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    1. The winter clothes and crampons were actually ripped straight from our Tundra Update book, which is available in the store if you think any more blizzards might be on the horizon!

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    2. Trust me, if I had money for online stuff, I'd have bought all the classes already and probably anything terrain and equipment related.

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  4. This comment has been removed by the author.

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  5. Pretty much like everything written here, except in my campaign I'd probably change the rules for short resting.

    I only say that because even modern soldiers are carrying gear that weighs more than medieval platemail while keeping watch and on standby, so being at ease for an hour or so without completely taking off all of your armor seems doable.

    Not losing exhaustion for trying to sleep fully armoured in a long rest completely makes sense though, plus I really dig all the different accessory options

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    1. On the short rest thing, I'd just like to explain why I think my variant rule makes sense...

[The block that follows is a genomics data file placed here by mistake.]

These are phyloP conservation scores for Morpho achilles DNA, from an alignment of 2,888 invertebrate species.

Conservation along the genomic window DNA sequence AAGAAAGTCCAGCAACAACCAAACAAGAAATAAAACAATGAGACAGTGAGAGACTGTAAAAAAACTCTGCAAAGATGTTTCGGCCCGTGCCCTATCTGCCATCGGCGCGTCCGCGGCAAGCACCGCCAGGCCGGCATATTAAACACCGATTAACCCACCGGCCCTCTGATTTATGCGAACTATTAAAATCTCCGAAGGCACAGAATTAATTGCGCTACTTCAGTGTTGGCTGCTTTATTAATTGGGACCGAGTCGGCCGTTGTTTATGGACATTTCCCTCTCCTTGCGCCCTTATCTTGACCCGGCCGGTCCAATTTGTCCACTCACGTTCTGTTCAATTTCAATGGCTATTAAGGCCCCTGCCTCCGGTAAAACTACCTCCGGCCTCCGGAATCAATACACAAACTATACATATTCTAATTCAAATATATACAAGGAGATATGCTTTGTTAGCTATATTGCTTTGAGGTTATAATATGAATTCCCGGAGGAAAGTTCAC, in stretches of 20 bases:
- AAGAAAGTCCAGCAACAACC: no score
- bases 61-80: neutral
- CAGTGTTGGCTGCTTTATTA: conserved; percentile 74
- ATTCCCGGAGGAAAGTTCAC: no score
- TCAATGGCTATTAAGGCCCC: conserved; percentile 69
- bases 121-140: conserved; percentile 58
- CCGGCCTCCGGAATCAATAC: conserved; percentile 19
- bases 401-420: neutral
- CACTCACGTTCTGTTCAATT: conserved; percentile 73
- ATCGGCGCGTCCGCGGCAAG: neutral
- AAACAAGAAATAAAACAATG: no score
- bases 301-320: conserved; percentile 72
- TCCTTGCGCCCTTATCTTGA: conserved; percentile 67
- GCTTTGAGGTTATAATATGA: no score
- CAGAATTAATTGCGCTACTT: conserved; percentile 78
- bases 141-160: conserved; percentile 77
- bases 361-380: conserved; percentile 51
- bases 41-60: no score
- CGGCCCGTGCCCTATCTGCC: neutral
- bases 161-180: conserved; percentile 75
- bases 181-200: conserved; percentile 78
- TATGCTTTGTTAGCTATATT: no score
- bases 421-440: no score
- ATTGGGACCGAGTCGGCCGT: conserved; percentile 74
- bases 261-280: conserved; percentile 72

To start with, I'd be quite happy to say that taking off *part* of a suit of armour (such as a helmet and gauntlets) is sufficient to deny you the benefits of being armoured and consequently count as 'not wearing' armour for the purposes of the variant rule. if you're stopping for an hour to eat lunch, you're going to take off your helmet, right?

      Also, I specified that it only applies if you're armoured for the "entire duration" of the rest - so like, if you're taking off your leg armour for five minutes in order to answer a call of nature, the rule doesn't come into play. I think it's fair to say you're not resting properly if you won't even do that.

      Thirdly, I'm only ruling you can't regain hit points. Your short rest abilities would still recharge, etc. So even if you *do* stay fully armoured the whole time, I'm still accepting that you're gaining some amount of rest. Just not the full amount.

      There are lots of good reasons not to use these rules, of course. I just don't think "they're unrealistic" is one of them.